We approached Angkor Wat from the north along very rural roads, and for about 5 kilometers actually rode along a very narrow canal embankment, through local villages and then suddenly we were inside the Angkor Wat complex via a rather unorthodox route.

http://en.wikipedia.org/wiki/Angkor_Wat

20141224_154340

20141224_155625

Not something you see everyday

20141224_154350

An amazing place .. and we could ride our motorcycle freely between the temples.. Not Angkor Wat, but the other one nearby.

20141224_155443

20141224_160043

20141224_160250

Riding towards Angkor Wat

20141224_162817

20141224_162307

20141224_155652

IMG_2027

20141224_160211

Angkor Wat complex

20141224_072116

Wow!  Templed out or not, fond of history or not, this is a spectacular place to see and experience.  On par with the Taj Mahal and Giza pyramids, the symmetry and beauty of these Cambodian temples is astonishing. As with the other man made wonders of the world, Angkor Wat is something most people are familiar with and yet its a strange feeling to actually see the buildings in the flesh, so to speak. The scale was larger than I was expecting and there were a lot more temple complexes, statues and structures. Whilst we could ride right up to many of the ruins and structures, the actual Angkor Wat is surrounded by a huge symmetrical square moat and you can only get to it by crossing a foot bridge.

Not as old as the temples we had seen so far, its undoubtedly the most spectacular. Originally Hindu and later Buddhist, its supposed to be the largest religious complex in the world and like the pyramids, and indeed Stonehenge, the architectural skill and engineering involved in its construction is almost inconceivable.

We had started early that day and we were feeling tired, but the early evening light and amazing architecture was mesmerizing.  As expected there were a lot of tourists from all over the world which contrasted with the virtual empty temples we had seen earlier in the day.

After seeing as much as we could, we rode a few kilometers south into the busy city of Siem Reap and found a very pleasant hotel to stay in called Horizons Cambodia.  Given it was one of best B&Bs in the town and it was peak season we were lucky to just rock up and find a vacancy. In fact. they also gave us a really nice suite and allowed us to park our motorcycle in the garden behind locked gates. A result.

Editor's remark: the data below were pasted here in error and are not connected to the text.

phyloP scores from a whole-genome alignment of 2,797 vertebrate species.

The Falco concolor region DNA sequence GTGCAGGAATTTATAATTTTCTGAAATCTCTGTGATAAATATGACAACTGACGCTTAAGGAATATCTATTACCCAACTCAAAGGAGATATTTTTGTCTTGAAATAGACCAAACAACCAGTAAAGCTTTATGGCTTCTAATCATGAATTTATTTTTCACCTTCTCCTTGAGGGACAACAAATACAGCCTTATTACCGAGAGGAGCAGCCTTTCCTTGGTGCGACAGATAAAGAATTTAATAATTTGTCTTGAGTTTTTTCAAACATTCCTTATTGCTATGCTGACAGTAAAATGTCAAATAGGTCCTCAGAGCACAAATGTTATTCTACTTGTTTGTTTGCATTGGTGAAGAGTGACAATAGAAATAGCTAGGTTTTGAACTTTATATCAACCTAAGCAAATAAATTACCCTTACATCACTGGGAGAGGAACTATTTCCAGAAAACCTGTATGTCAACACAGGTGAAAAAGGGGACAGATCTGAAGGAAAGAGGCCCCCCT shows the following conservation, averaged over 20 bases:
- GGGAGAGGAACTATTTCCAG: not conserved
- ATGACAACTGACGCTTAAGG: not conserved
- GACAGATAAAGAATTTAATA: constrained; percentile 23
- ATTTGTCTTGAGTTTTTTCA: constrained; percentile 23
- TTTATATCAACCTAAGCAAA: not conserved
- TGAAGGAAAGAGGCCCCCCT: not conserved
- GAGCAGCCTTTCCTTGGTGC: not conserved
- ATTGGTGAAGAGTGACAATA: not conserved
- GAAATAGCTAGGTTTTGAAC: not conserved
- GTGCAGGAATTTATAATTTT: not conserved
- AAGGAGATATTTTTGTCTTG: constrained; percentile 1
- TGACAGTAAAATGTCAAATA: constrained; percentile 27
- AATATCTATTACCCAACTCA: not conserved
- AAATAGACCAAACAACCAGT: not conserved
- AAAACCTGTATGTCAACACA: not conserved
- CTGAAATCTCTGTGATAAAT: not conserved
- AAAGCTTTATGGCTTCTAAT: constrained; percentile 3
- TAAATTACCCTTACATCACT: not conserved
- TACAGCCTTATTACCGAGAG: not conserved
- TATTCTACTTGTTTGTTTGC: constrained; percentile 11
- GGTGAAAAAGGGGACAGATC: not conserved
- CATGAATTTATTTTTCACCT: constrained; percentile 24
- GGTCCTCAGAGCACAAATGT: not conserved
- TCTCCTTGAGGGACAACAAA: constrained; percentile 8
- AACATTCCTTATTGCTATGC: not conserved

It was Christmas Eve and we wandered into the old part of the town and found a very decent restaurant serving local delicious local food.  My bum was still really sore and I could barely sit down, but what a great day.

The next morning we had a big choice to make. As there is a huge expanse of water called Tonle Sap Lake just south of Siem Reap and right in the middle of the country, we could either go clockwise around it, ride the truly awful national highway again back to Phnom Penh and then further on to the south coast, or take a much longer anti clockwise ride around the lake towards Battambang and then south across the Cardamon Mountains towards Koh Kong on the south west coast of Cambodia.  This is very near to Koh Chang in Thailand which I toured a few months earlier (previous chapter).

Fanny and I wanted to see the Cardamon mountains as they are off the tourist route, remote, and home to some of the last expanses of Asian rainforest.  However it would take two to three days, I was not sure where we would stay, and we would probably have to ride on gravel tracks and trails.

I prefer to stand up on foot pegs when riding off road, partly because of balance and centre of gravity, and partly to take the load off my bum. With a  pillion rider you have to sit down all the time, and for the pillion rider they are also going to have a rough old ride balancing on the back seat. Fanny was game on anyway, and so we set off west towards the western border with Thailand and by lunchtime swung around the lake and were heading south east towards Battambang.

Whilst filling with petrol at a gas station and studying the map I realized that going forward navigation was going to be a bit tricky. We were told by locals there were some new gravel roads built by Chinese contractors to serve hydro electric dams up in the mountains, but these were not marked on our maps. In fact, as far as this remote south western part of Cambodia was concerned none of the maps reconciled at all.

Oh well, go for it.

As we turned off a fairly busy highway between Battambang and Posat we still had about five hours of daylight left. Within a few kilometers, the road narrowed and we were on a single trail just elevated above the paddy fields and within fifteen kilometers it turned into the classic gravel type track we were very familiar with in southern Africa.